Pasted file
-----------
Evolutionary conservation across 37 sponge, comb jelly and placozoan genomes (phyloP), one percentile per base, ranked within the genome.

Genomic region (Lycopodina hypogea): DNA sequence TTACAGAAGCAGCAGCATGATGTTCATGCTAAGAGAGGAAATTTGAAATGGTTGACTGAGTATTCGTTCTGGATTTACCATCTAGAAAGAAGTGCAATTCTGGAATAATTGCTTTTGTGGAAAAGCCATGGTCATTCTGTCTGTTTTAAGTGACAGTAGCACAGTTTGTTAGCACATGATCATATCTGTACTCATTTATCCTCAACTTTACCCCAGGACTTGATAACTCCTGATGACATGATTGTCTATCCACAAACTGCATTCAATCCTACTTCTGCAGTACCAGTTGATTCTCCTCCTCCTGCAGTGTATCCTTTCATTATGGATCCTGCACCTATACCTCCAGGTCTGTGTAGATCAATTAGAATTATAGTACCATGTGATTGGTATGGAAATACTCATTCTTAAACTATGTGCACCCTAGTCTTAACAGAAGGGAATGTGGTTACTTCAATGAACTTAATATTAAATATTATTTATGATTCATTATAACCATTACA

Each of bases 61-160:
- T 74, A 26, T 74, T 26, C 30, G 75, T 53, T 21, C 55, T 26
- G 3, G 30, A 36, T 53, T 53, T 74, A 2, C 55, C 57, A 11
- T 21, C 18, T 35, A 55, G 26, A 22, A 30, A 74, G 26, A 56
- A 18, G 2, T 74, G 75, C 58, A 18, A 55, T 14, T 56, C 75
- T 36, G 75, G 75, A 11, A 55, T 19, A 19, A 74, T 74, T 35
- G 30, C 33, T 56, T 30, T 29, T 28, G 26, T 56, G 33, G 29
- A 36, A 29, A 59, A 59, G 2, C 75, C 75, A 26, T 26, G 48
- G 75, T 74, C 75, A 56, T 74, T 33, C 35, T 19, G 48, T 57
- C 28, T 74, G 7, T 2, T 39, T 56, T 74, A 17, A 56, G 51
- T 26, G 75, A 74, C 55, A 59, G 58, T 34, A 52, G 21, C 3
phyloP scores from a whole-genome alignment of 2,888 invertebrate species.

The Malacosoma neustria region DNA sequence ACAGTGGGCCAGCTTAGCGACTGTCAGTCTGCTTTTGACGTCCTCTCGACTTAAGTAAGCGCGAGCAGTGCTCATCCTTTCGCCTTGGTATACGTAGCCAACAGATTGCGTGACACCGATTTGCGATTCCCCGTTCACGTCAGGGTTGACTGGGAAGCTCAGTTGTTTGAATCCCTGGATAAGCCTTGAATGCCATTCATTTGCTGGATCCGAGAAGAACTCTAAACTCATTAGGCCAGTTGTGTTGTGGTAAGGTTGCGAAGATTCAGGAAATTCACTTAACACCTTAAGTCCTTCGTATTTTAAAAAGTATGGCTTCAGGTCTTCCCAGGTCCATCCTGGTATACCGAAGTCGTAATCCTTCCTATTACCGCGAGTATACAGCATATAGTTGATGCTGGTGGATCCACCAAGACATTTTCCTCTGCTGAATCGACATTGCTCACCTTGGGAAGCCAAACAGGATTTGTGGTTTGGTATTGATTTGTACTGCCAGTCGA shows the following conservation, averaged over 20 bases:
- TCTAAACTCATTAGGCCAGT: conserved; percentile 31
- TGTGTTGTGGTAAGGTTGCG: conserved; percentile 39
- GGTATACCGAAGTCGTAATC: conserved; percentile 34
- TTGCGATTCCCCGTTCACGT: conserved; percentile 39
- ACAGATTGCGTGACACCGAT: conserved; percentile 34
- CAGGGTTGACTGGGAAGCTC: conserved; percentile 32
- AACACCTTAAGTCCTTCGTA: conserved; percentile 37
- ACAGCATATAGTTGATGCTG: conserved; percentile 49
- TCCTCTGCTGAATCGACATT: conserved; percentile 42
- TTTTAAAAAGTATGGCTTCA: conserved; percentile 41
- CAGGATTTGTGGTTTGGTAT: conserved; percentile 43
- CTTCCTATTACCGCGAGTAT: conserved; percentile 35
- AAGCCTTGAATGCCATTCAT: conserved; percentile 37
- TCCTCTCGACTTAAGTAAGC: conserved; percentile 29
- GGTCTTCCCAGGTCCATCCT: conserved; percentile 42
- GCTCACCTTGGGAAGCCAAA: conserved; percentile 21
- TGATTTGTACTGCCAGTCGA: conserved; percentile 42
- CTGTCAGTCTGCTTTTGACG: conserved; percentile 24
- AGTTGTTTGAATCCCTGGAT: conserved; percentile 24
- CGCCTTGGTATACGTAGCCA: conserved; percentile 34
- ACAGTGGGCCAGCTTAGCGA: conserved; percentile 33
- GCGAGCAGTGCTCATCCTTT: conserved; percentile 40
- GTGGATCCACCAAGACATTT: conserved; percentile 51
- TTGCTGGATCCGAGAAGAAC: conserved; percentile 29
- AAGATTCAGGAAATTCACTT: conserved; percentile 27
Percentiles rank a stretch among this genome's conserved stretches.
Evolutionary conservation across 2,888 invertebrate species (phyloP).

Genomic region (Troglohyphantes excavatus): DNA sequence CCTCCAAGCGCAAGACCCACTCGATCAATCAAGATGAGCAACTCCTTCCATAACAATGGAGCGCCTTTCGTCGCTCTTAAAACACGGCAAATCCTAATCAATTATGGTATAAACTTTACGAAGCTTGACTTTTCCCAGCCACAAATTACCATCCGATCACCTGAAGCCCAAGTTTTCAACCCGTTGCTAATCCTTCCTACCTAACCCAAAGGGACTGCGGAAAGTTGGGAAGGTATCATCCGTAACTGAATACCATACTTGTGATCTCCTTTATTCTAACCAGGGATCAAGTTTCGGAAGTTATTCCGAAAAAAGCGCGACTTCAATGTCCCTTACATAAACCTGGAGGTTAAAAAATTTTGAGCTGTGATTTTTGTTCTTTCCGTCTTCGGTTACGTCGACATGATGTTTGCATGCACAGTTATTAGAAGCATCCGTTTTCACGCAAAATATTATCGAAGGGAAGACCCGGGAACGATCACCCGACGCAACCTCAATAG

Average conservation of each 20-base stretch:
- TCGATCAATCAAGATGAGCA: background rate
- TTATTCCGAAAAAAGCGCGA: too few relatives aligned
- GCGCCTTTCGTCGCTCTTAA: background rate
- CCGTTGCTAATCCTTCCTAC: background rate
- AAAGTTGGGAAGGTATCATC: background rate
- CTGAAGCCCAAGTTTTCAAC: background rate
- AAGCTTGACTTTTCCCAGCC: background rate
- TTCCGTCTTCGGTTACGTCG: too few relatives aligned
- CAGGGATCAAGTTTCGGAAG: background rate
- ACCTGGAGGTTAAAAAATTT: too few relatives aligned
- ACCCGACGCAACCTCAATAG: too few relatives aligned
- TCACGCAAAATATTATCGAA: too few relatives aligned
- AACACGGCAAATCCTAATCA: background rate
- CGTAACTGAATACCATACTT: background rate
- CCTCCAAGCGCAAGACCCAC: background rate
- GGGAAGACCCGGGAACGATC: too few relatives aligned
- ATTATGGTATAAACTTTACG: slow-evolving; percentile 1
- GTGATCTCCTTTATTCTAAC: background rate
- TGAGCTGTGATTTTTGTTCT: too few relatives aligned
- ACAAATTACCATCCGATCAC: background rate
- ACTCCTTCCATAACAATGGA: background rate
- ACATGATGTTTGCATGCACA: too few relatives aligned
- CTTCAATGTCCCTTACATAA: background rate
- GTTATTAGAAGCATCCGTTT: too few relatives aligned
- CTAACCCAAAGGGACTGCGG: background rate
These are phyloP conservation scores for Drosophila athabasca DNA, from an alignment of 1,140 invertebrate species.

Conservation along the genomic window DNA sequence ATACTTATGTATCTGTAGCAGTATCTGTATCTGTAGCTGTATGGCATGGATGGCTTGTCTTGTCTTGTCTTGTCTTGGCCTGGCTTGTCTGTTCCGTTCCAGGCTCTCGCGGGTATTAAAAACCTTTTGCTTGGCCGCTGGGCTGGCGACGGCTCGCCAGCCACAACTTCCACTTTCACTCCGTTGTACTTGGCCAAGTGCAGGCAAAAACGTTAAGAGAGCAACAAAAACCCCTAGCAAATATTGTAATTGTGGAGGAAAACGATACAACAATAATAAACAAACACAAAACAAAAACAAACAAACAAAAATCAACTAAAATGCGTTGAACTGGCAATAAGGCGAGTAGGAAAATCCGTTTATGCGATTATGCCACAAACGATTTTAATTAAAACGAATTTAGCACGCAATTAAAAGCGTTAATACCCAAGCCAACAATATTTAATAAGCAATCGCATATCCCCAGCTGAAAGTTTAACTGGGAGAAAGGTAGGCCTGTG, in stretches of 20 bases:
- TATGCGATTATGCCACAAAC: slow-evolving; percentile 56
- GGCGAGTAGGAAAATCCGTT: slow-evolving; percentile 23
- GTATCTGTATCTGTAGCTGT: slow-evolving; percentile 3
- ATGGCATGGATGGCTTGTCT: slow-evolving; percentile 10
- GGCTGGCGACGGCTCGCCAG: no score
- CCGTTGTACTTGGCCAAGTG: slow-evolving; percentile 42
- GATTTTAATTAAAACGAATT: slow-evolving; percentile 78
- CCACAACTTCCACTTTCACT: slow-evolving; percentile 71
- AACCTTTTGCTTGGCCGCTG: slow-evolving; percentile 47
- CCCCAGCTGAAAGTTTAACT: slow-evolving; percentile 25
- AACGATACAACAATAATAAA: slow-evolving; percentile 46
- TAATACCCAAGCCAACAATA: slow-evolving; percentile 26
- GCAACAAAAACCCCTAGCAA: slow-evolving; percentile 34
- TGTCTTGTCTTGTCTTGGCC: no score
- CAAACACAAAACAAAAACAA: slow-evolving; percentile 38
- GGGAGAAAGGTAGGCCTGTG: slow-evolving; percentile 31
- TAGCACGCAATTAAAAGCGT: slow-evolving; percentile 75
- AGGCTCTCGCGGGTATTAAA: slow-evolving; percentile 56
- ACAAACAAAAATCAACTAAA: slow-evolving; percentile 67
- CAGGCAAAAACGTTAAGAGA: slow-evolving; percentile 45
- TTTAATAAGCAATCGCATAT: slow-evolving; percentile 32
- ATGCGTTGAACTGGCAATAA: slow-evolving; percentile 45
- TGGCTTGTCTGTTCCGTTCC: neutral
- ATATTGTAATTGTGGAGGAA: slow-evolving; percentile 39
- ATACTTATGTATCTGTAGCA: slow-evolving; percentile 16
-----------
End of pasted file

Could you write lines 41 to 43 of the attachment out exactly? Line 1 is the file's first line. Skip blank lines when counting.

Percentiles rank a stretch among this genome's conserved stretches.
Evolutionary conservation across 2,888 invertebrate species (phyloP).

Genomic region (Troglohyphantes excavatus): DNA sequence CCTCCAAGCGCAAGACCCACTCGATCAATCAAGATGAGCAACTCCTTCCATAACAATGGAGCGCCTTTCGTCGCTCTTAAAACACGGCAAATCCTAATCAATTATGGTATAAACTTTACGAAGCTTGACTTTTCCCAGCCACAAATTACCATCCGATCACCTGAAGCCCAAGTTTTCAACCCGTTGCTAATCCTTCCTACCTAACCCAAAGGGACTGCGGAAAGTTGGGAAGGTATCATCCGTAACTGAATACCATACTTGTGATCTCCTTTATTCTAACCAGGGATCAAGTTTCGGAAGTTATTCCGAAAAAAGCGCGACTTCAATGTCCCTTACATAAACCTGGAGGTTAAAAAATTTTGAGCTGTGATTTTTGTTCTTTCCGTCTTCGGTTACGTCGACATGATGTTTGCATGCACAGTTATTAGAAGCATCCGTTTTCACGCAAAATATTATCGAAGGGAAGACCCGGGAACGATCACCCGACGCAACCTCAATAG